LONDON — If Marylebone is London’s quintessential urban village and Bloomsbury its center of culture, Kensington is the nucleus of regal London — hence, its designation as the Royal Borough of Kensington.
There has been some sort of royal connection with this elegant area since shortly after the Norman conquest of England in 1066, and subsequent monarchs — most notably Queen Victoria and Prince Albert — have left their mark here.
The most visible royal symbol is Kensington Palace, today home to Prince William and the Duchess of Cambridge. Located at the western end of Kensington Gardens, the palace draws visitors who tour its public spaces and formal sunken garden before heading to the glass-enclosed Orangery for afternoon tea.
If you plan to visit this year, you can also take in a special exhibition, Diana, Her Fashion Story, which traces the evolution of the late Princess of Wales’ fashion style, and features some of her iconic gowns (including the nifty blue velvet number she wore on a visit to the White House).
The palace, however, is only one of the attractions in the 265-acre park, one of eight royal parks in London. It’s also the site of the Memorial Playground, created to honor the memory of Diana; the Peter Pan Fountain; the Albert Memorial, and the Serpentine Gallery, a one-time tea pavilion, now a gallery of contemporary art.
Just across from Kensington Gardens is what many consider the greatest concert venue in the world — the Royal Albert Hall. Its stunning exterior boasts a mosaic frieze depicting “the Triumph of Arts and Sciences,” and the interior — with more than 5,000 seats and enough gold leaf and gilt to make Fort Knox green with envy — has to be seen to be believed.
I went to Albert Hall for one of the periodic performances of a classic film, which is shown on a mammoth screen suspended above the stage. This time around it was “Titanic Live,” in celebration of the blockbuster’s 20th anniversary, with the soundtrack performed live by the Royal Philharmonic Concert Orchestra.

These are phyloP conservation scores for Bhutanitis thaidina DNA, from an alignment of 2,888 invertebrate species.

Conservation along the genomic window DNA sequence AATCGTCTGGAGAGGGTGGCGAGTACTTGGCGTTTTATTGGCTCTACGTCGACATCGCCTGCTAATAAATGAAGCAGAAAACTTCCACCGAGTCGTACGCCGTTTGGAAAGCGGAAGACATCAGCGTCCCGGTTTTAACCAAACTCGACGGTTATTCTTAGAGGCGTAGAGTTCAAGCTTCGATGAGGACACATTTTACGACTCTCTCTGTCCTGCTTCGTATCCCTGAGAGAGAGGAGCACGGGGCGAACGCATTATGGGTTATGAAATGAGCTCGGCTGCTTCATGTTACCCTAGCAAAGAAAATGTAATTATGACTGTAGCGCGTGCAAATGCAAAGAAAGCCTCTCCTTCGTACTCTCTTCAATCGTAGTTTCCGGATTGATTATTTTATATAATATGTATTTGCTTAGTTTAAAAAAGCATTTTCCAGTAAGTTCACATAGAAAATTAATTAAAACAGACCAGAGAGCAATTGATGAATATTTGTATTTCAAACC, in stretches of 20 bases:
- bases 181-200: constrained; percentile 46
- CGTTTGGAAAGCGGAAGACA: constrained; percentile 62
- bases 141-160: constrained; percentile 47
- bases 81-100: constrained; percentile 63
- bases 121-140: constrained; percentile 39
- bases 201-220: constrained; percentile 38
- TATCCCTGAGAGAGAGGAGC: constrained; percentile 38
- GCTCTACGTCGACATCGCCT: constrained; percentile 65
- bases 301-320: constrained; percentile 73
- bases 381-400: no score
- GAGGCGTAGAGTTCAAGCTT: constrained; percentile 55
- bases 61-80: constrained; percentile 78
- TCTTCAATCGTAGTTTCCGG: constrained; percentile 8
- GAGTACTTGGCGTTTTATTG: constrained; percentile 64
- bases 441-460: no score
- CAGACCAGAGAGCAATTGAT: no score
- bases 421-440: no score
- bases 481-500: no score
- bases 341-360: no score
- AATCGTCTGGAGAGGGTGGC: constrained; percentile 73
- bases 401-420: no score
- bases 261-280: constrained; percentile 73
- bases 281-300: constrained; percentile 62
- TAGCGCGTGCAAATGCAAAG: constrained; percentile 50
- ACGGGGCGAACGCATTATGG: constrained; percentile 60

Similar performances have been staged for the Harry Potter films, “Jurassic Park,” and what likely has patrons cringing in their seats, “Jaws.”
If there is any attraction more popular than the palace, it’s the trio of museums that dominate the south Kensington landscape on what is described as the “Museum Mile.”
The Victoria and Albert Museum is the world’s largest museum of decorative arts, with a permanent collection of nearly 5 million objects; the Science Museum, whose current exhibition “Robots” traces the shiny metallic creatures back 500 years (who knew medieval droids existed?) and the Natural History Museum, which showcases everything from butterflies to dinosaurs, endangered coral reefs to endangered Indian leopards.
Housed within the mammoth Gothic-inspired Natural History Museum are some 80 million items in five main collections: botany, zoology, paleontology, mineralogy and entomology. The exhibits are nothing short of spectacular and well worth the long queue to get in, especially on Sundays.
With its lovely cobbled lanes and hidden mews, Kensington is one of London’s most picturesque areas. Just off Kensington High Street are any number of secret nooks and crannies that open up to delightful hidden gems — a private garden here, an atmospheric pub there. A great way to discover these gems is on one of the Kensington itineraries through London Walks.